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Cover - Take Hold of TomorrowTake Hold of Tomorrow is one of those generic romance titles that tells you nothing about the book, and the cover does not give much away either. This is a 1984 Harlequin, which I approached with some caution, after a bad experience with another from the same year and line, Savage Pagan. Fortunately, this was a more pleasant read, though with some weirdness, both good and bad.

The author is Daphne Clair. Her full name is Daphne Clair de Jong, and she has published under Daphne Clair, Daphne de Jong, Laurey Bright, Clair Lorel, and Clarissa Garland. Clair is a prolific author, with more than 75 titles. She was a founder of the New Zealand branch of Feminists for Life, which began as an anti-abortion feminist group, but she left it as it drifted into social conservatism and became anti-feminist.

Stella Rawson runs her late husband’s computer company. Since he died two years ago, she’s proven herself a competent business leader, despite the sexism of the era, which is observed in the book, though not with the more critical perspective we have now. She was helped and defended by Owen, a senior employee who she considers a very good friend. One of her enemies in the company is Gavin, a salesperson she keeps on staff because he is good at his job, though terribly sexist. Presumably in the 1980s there was no need to sell computers to women.

Over the objections of some of her older, male, staff, she hires Russ as a Project Manager. Russ is good-looking, and at twenty-five, four years younger than her, but he’s ambitious, capable, and has experience with the farm management software her company is developing. Owen and Gavin both assume her interest is more than professional, and decide she is looking for a mate. Both move in.

Stella considers Owen a good friend, but has no interest in dating him. He chooses awful ties, and knots them badly. However, rather than let him know she is not interested, their relationship shifts from friendship to occasional awkward dates. Gavin tells her she needs a real man, and kisses her against her will, in her office. She doesn’t promptly fire him, and later jokes about the incident with her secretary. I wanted Stella to be stronger here, but women still endure awkward dates and tolerate unwanted kisses.

Russ may have been hired for his professional skills, but she is attracted to him, and he to her. An overnight trip to a potential client’s farm lets them spend a lot of time together, and Russ is soon forcing kisses on her too, but this time she sort of enjoys them. From here their relationship progresses through various stages of more and less intimacy, as Stella tries to decide whether dating Russ is a good or a bad idea, or whether it should be long-term or a fling. Meanwhile, Owen and Gavin both suggest Russ is just after her money, which raises more doubts in Stella’s mind, although she is aware they are jealous. Russ’s youth is another source of doubt, but it’s only four years, and, particularly after Puppy Love, seems inconsequential.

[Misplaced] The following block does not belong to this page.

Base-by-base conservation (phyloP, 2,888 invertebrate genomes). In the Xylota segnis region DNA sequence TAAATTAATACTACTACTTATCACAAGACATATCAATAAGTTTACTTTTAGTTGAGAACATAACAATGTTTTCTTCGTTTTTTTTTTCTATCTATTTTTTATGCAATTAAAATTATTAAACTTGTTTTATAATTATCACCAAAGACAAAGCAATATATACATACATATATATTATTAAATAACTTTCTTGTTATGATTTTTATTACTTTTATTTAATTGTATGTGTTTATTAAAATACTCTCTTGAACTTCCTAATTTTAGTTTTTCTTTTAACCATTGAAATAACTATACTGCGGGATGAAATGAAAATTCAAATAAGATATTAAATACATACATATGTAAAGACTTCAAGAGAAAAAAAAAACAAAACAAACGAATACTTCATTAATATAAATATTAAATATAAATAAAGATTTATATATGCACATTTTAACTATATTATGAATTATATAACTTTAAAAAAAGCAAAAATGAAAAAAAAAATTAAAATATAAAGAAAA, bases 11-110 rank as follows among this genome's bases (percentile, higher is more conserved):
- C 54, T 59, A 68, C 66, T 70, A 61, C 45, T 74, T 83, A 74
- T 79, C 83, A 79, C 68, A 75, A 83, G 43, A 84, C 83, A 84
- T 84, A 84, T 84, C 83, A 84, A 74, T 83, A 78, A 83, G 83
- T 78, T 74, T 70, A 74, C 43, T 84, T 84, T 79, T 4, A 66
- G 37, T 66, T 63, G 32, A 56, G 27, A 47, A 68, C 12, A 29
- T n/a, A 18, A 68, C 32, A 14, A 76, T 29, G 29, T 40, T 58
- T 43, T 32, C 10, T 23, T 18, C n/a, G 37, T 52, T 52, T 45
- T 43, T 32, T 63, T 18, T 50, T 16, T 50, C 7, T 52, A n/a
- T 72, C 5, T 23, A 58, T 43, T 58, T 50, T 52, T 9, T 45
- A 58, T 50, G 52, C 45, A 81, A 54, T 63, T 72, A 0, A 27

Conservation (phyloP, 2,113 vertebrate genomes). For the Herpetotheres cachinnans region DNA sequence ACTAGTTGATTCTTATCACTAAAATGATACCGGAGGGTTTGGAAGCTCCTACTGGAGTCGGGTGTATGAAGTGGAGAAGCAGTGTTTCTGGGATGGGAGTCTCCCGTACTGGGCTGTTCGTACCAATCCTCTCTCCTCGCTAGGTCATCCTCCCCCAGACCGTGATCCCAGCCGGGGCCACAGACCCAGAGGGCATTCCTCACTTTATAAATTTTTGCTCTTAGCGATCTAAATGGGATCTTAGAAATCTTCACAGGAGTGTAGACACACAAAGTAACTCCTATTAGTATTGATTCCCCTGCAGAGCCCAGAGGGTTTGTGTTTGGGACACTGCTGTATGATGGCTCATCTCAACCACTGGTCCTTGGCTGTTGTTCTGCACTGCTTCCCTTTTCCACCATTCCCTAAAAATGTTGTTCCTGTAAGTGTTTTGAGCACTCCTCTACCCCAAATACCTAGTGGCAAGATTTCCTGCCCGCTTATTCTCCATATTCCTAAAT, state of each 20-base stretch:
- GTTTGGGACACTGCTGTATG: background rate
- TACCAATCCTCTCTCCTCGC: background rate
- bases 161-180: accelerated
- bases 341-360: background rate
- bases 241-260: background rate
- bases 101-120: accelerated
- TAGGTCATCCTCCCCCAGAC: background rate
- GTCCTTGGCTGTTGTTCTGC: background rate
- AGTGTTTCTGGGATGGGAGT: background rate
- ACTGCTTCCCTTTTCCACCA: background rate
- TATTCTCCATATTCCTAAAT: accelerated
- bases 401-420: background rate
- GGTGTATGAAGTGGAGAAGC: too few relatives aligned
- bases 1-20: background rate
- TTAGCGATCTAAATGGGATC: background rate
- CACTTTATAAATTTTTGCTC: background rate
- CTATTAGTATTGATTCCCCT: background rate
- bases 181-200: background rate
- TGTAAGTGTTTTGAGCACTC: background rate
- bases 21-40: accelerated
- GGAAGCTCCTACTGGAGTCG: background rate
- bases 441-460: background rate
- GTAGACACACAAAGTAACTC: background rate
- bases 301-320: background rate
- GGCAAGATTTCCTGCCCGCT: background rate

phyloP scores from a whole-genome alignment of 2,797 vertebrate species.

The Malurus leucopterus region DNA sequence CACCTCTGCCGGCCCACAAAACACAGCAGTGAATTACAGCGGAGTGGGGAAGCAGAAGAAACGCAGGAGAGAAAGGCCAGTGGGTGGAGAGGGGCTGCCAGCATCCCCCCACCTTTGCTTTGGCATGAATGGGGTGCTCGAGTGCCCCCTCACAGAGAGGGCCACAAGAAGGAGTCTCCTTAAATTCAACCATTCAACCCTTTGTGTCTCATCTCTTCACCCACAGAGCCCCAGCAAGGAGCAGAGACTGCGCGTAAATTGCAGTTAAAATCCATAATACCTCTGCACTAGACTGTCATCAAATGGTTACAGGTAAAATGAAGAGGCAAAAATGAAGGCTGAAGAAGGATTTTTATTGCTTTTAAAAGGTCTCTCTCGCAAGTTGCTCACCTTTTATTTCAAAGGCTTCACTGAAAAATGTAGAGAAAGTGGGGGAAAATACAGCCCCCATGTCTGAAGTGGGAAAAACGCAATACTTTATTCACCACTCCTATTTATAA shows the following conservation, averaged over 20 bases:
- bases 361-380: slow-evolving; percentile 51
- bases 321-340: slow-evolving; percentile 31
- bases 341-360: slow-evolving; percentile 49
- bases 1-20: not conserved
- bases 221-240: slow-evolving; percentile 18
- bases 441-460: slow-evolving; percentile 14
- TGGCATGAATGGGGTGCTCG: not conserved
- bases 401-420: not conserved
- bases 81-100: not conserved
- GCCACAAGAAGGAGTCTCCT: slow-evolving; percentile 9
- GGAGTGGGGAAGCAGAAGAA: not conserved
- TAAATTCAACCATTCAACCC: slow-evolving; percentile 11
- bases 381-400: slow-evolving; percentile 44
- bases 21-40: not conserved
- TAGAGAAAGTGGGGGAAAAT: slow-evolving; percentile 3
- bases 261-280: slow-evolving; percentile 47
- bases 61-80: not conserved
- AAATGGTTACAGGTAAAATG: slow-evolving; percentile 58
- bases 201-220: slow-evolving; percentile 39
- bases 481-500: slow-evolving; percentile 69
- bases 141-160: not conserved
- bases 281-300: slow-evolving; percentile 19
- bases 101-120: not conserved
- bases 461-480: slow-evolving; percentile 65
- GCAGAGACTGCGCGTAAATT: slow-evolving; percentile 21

For all its observed and sometimes tolerated sexism, the story does a good job of capturing the shifting nature and complexities of developing intimate relationships, especially when there are complications such as former relationships and working together. The story also raises the possibility that men and women can be close friends. The last scene with Owen is not a goodbye, but an acknowledgement of the powerful feelings that can exist between friends, even if it is awkward at times.

One of the obstacles to the relationship, and a source of sexual tension, is Russ’s apparent lack of interest in “going all the way.” The eventual explanation is that he is a virgin, and saving himself for marriage. Although that sounds charmingly old-fashioned, in the 1980s I knew a couple of men in their twenties who were proud of their virginity, so it’s a realistic character trait. It’s also delightful to have a hero who does not have a long string of lovers before deciding to settle down. Even better, one of Stella and Russ’s earlier make out sessions is disrupted by his, um, over-enthusiastic response. Though not exactly the clumsy bed scene I keep hoping to see (and plan to write), it’s a refreshing change from the hero being a fantastic lover.

Romances tend to age well – love never changes – but this one is dated by the references to computers. The writer has added various details on what computers do, and how they work, circa mid-1980s, which at the time might have been fascinating material. There’s even reference to the future, where hooking your computer up to other computers might allow buying and selling farm animals online.  Now, of course, the information about computers is filler, though it’s amusing to read, at least for old folks like myself, who remember life before PCs. Maybe that’s what the title refers to – the coming of computers?

As 1980s Harlequins go, a good read. It addresses sexism, with a surprising amount of role-reversal. Maybe that’s what the title refers to? I suspect the mix of sexist elements and criticism of sexism is the author attempting to be progressive within the expectations of the genre at the time. The plot simmers with common challenges of dating, and other ordinary events. The ending satisfactorily resolves the questions of the woman’s career post-marriage, and the challenges of workplace romance. Though not always a strong character, by modern terms, Stella demonstrates that a woman can have it all, on her terms. Some would say that’s just as fantastical as the happy romantic endings, but I say books show us what is possible, and what we can strive for.

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